The image of strength and stability the Tories have projected around Theresa May has hit home with the electorate. Now the prime minister is using that to cement her mandate for Brexit
On a damp, grey Friday afternoon in Dewsbury, West Yorkshire, there are few visible signs that a general election is just four weeks away – an election that could redraw the political map of the area. This former cotton town and surrounding region – the birthplace of Labour and an impregnable fortress for the party over decades – is now 14th on the Tory target list for 8 June. Half an hour away is Halifax, which is even more vulnerable to a Tory takeover. Other local Labour seats, such as Batley and Spen, stand on the brink. The Conservatives, led by Theresa May, are staking their claim to be the party of working people and want to crush Labour in these parts, as Ukip crumbles. If these seats and others nearby go blue so, in all probability, will large parts of the north of England.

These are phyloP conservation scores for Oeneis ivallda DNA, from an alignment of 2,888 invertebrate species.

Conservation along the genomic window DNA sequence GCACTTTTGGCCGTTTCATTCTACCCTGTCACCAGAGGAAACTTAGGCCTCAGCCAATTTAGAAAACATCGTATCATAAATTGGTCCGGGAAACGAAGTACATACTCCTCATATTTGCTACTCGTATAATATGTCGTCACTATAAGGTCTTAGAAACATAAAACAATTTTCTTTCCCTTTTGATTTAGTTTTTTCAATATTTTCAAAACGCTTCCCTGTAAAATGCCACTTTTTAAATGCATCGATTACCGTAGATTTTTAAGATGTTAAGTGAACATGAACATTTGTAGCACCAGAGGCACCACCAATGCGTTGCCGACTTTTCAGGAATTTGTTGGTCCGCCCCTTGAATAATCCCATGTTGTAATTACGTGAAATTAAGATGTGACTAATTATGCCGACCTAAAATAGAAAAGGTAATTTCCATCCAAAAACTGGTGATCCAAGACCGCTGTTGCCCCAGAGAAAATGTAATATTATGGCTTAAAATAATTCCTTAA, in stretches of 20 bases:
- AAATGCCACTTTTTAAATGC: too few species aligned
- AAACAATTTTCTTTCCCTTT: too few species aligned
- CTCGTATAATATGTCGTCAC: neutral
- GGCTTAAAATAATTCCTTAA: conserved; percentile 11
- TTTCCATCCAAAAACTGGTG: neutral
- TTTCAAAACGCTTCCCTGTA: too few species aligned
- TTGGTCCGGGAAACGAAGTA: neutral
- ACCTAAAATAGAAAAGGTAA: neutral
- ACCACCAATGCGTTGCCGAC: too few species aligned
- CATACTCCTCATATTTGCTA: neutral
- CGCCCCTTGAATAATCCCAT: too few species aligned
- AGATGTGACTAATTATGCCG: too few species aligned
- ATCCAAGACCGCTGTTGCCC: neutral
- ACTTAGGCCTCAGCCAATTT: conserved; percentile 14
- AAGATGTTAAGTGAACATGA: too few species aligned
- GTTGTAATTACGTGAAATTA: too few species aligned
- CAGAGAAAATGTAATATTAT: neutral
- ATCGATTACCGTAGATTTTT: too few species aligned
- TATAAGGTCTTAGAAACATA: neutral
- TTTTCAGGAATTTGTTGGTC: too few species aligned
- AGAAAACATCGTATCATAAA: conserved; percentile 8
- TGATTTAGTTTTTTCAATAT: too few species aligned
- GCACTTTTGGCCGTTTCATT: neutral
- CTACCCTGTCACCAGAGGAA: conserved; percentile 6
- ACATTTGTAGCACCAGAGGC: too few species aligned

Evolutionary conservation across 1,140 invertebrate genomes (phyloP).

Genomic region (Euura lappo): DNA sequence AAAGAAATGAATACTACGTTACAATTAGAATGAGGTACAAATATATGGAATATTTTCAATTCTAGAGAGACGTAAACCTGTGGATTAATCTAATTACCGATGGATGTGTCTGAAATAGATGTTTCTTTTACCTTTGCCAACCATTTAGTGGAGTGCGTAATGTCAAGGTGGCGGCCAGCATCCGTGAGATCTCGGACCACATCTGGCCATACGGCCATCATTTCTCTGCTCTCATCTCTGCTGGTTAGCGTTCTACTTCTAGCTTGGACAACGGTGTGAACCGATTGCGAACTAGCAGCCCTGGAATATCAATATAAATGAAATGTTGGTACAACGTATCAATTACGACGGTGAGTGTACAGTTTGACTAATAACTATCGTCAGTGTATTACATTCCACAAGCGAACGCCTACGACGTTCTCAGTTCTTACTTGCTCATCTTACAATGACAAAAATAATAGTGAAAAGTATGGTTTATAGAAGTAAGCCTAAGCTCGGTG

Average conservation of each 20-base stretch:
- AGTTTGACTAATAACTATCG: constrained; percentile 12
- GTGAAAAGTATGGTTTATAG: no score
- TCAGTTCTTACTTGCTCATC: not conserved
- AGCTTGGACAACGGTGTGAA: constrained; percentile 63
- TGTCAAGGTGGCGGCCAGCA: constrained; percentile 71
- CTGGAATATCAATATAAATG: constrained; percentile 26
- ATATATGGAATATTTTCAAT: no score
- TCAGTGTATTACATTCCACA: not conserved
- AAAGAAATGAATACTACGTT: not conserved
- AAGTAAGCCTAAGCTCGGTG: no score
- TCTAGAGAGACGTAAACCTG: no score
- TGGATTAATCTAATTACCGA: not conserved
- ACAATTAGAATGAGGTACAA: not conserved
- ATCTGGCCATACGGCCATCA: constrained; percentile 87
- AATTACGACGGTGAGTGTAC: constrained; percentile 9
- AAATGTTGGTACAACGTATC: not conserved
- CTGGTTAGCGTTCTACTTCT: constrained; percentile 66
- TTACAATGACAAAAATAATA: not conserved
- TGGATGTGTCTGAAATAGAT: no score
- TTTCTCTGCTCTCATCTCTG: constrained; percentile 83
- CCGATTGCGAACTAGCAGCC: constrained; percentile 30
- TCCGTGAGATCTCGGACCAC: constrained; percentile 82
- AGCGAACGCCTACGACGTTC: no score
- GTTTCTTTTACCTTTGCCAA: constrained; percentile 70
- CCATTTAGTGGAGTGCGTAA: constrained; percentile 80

Look hard and you can spot small Labour posters high on lamp-posts, urging people to vote for the local Labour candidate, Paula Sherriff. But, oddly, there is no Tory propaganda anywhere and no one seems to know the Conservative candidate’s name.
“She is a young one, that is all I know. People haven’t heard of her yet,” says Paul Ross, who runs a jeans store, and says he’ll be voting Theresa May because she is a strong leader and Jeremy Corbyn lives in “fantasy land”.
In the covered market nearby, Chris McClaughlin, a 73-year-old retired HGV driver, is unsure where he will put his cross. He says, initially, that he will opt for Labour because he always has – but then he opens up about May and it is clear he is warming to her by the day. “I think she’s a cracking lass, I do,” he says. “She talks to you straight. I do like her. I don’t know which way I’ll vote. I could vote for May.”
His friend, Garry Wilkinson, who owns a sweet store on the market, says he voted for Labour under Harold Wilson and Tony Blair. “But they both let me down so I won’t do that again,” he laughs. He is not aware who the local Tory candidate is. But he is impressed by the prime minister. “May: she is a strong woman and she will lead a strong government. She will negotiate a good deal on Brexit.”